Cate’s most stylish eight | Virgin Media
Cate’s most stylish eight

Cate’s most stylish eight

22/03/2016Movies

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It is very hard to make Cate Blanchett look frumpy, as the new film Truth shows. Playing a busy broadcast journalist battling to defend a story, she’s still exquisitely elegant. But what are Cate’s most stylish roles ever? 

 

 

Carol in Carol (2015)

Cate Blanchett plays the glamorous Carol in Tod Haynes’s melodrama

Cate Blanchett plays the glamorous Carol in Tod Haynes’s melodrama

Costume legend Sandy Powell reunited with Cate for last year’s acclaimed lesbian love story set in 50s New York. Gliding through the city in fitted suits, formal gloves and delicately perched hats, her character’s style was essential to the story. ‘Even the girdles and the underpinnings and the stockings and the heels affect the way you move, the way your body feels in the space,’ said Blanchett of her wardrobe on Carol.

The Stepmother in Cinderella (2015)

Yes, I’m evil.  And I look good doing it.

Yes, I’m evil. And I look good doing it.

Cate’s Stepmother was far from ugly – and once again in Sandy Powell creations, she was also extremely stylish, in an OTT kind of way – this woman certainly thought more was more when it came to accessories. Inspired by the 1940s, Powell said, ‘I based her on people like Marlene Dietrich and Joan Crawford in the 1940s as if they were doing a 19th century period piece, and getting it all a little bit wrong.’

Elizabeth in Elizabeth (1998)  

Tell me how I’m supposed to breathe with no heir

Tell me how I’m supposed to breathe with no heir

More fabulous 50s style for Cate, but this time it hailed from the 1550s. This Oscar-winner was an early indication that Cate would become a fashion icon. Alexandra Byrne’s stunning costumes saw the young queen-to-be blossom in style as she grew in confidence and status, while reflecting her youth and vulnerability. The costumes in 2007’s follow up Elizabeth: The Golden Age had an even more regal quality.

Jasmine in Blue Jasmine (2013)

“Who do you have to sleep with round here to get a Stoli martini with a twist of lemon?”

“Who do you have to sleep with round here to get a Stoli martini with a twist of lemon?”

With her custom made Chanel jackets, Hermes bags and Carolina Herrera couture, Jasmine (an Oscar-winning Blanchett) dripped wealth, even after she fell from grace and into the modest apartment of her sister (Sally Hawkins). Costume designer Suzy Benzinger was working on a small budget for Woody Allen’s film, but the love for Cate and her director meant designers were happy to help with loans – and the results are mouth-wateringly enviable. 

Galadriel in The Lord Of The Rings films

One does not simply become a queen

One does not simply become a queen

Granted, you might not choose to wear this get up to the local on a Friday night, but Blanchett looked so amazing in Galadriel’s medieval gown, we’re betting it’s inspired a few wedding dresses (just checked – yes, loads). This look made the most of Blanchett’s ethereal appearance, accentuating her natural poise and elegance with its paneled chiffon dresses and regal embroidered cloaks. It’s far from Blanchett’s personal style, but she works it.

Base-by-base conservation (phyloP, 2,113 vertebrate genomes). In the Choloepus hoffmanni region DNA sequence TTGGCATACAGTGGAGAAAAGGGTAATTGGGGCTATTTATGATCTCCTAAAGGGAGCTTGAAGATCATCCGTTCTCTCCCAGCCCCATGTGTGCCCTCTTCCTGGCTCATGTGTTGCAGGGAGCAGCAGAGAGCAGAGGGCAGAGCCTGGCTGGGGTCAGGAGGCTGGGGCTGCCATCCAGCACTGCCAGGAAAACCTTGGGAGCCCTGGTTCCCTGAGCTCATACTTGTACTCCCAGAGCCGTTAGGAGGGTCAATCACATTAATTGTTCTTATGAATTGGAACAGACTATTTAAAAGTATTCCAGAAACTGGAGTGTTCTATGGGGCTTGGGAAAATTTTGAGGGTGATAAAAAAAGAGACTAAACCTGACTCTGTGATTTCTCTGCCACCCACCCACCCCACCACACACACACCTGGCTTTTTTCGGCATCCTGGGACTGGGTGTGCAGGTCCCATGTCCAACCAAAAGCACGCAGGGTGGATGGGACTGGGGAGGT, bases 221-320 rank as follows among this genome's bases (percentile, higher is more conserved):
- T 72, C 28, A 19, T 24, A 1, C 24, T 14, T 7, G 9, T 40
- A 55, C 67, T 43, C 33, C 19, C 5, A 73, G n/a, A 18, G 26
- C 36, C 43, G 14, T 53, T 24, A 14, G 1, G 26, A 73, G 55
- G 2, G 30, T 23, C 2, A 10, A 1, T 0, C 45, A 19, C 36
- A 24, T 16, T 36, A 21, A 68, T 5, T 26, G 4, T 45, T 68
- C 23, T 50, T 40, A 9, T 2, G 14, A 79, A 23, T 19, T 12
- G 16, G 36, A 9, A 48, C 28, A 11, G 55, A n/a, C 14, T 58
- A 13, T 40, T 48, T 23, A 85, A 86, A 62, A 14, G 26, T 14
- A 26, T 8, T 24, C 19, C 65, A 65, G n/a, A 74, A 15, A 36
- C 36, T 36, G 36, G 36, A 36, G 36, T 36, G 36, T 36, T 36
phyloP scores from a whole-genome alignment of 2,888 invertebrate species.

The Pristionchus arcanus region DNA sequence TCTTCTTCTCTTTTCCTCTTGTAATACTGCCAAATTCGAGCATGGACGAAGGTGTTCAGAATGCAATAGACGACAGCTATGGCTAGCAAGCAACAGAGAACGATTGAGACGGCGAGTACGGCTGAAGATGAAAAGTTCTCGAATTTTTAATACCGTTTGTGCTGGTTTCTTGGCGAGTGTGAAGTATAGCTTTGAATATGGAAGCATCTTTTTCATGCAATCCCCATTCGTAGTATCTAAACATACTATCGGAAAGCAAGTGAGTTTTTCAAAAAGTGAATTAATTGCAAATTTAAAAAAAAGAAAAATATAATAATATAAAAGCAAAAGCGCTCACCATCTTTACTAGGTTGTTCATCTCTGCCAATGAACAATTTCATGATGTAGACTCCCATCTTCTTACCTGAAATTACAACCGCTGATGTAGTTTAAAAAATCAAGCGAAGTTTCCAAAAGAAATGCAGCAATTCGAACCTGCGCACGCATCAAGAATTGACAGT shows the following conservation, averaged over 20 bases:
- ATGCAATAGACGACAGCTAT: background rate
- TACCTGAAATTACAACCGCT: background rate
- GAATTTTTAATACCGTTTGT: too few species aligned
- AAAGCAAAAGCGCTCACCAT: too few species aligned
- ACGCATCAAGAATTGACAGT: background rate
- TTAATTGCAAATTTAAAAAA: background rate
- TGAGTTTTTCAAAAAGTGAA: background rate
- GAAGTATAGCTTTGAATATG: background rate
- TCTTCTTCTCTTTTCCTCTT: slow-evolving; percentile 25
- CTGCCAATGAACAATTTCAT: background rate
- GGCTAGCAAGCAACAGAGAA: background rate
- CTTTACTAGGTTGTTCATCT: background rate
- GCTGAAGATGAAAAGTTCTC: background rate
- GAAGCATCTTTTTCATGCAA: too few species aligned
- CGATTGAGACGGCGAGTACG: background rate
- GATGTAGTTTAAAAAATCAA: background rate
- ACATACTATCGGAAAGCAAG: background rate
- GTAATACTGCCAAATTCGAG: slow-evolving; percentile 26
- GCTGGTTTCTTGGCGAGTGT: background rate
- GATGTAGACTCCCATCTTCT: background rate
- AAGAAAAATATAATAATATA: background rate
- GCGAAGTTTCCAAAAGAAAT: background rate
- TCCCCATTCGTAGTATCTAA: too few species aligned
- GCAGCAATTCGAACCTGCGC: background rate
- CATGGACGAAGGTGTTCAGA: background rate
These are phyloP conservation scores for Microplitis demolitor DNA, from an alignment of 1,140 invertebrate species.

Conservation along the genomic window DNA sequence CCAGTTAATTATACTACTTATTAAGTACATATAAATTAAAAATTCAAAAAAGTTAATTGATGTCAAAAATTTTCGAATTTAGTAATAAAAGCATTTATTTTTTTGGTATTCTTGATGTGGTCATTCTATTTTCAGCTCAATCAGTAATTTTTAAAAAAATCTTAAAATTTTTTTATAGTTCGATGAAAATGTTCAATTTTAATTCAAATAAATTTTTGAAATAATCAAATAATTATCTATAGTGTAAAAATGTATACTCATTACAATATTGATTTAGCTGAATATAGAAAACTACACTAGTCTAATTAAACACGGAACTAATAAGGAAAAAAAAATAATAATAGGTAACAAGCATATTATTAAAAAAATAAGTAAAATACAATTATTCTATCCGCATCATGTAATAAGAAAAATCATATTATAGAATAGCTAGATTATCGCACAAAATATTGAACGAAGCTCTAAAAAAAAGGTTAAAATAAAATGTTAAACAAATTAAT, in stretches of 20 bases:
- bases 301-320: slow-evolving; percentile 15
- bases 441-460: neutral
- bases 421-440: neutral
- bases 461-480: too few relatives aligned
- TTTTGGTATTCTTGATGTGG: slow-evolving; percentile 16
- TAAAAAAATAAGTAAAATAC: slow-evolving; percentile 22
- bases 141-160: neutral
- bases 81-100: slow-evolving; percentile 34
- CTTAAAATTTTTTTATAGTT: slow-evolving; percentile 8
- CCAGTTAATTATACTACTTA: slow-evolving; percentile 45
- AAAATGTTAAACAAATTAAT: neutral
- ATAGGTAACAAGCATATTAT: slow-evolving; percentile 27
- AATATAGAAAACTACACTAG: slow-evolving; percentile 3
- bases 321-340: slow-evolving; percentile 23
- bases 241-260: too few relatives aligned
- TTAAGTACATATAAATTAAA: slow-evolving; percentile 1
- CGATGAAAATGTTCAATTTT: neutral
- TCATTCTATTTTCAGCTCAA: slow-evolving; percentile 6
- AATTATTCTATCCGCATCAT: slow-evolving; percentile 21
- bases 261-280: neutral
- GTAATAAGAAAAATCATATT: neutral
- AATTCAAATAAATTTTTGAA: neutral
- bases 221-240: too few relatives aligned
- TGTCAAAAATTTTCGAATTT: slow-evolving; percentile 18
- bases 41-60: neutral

Katharine Hepburn in The Aviator (2004)

Deal with it

Deal with it

Who better to portray the famously stylish movie icon than Blanchett? Hepburn was girlfriend to Howard Hughes (Leonardo DiCaprio) and her boyish style was perfectly embodied by Cate in the Martin Scorsese film. This was her first collaboration with Sandy Powell, who clad her in high-waisted baggy trousers, loose-fitting blouses and show-stopping formal gowns. Cate rocked every look and captured Hepburn’s mannerisms beautifully, bagging her first Academy Award, for Best Supporting Actress.

Charlotte Gray in Charlotte Gray (2001)

Fifty Shades of Gray

Fifty Shades of Gray

Blanchett played a Scottish woman sent to France as an undercover resistance fighter during WWII – and guess what? She was a very stylish undercover resistance fighter. Think fitted jackets over perfectly pleated skirts and headwear that accentuated those cheekbones just so. Janty Yates was the costume designer we have to thank for this one – and it is well worth checking out the film itself if you haven’t already. 

Lola in The Man Who Cried (2000)

Fashion fades.  Only style remains the same

Fashion fades. Only style remains the same

Here’s a different look for Cate, but it’s a great one. In Sally Potter’s decade-spanning drama, Cate played a Russian dancer who shared a Parisian apartment with heroine Fegele (Christina Ricci). Lola’s style wasn’t as understated as many of Cate’s subsequent characters, but she looked drop-dead gorgeous dripping with diamante in fitted pastel tops and pussy-bow ties. Costume designer Lindy Hemming had fun with this one. 

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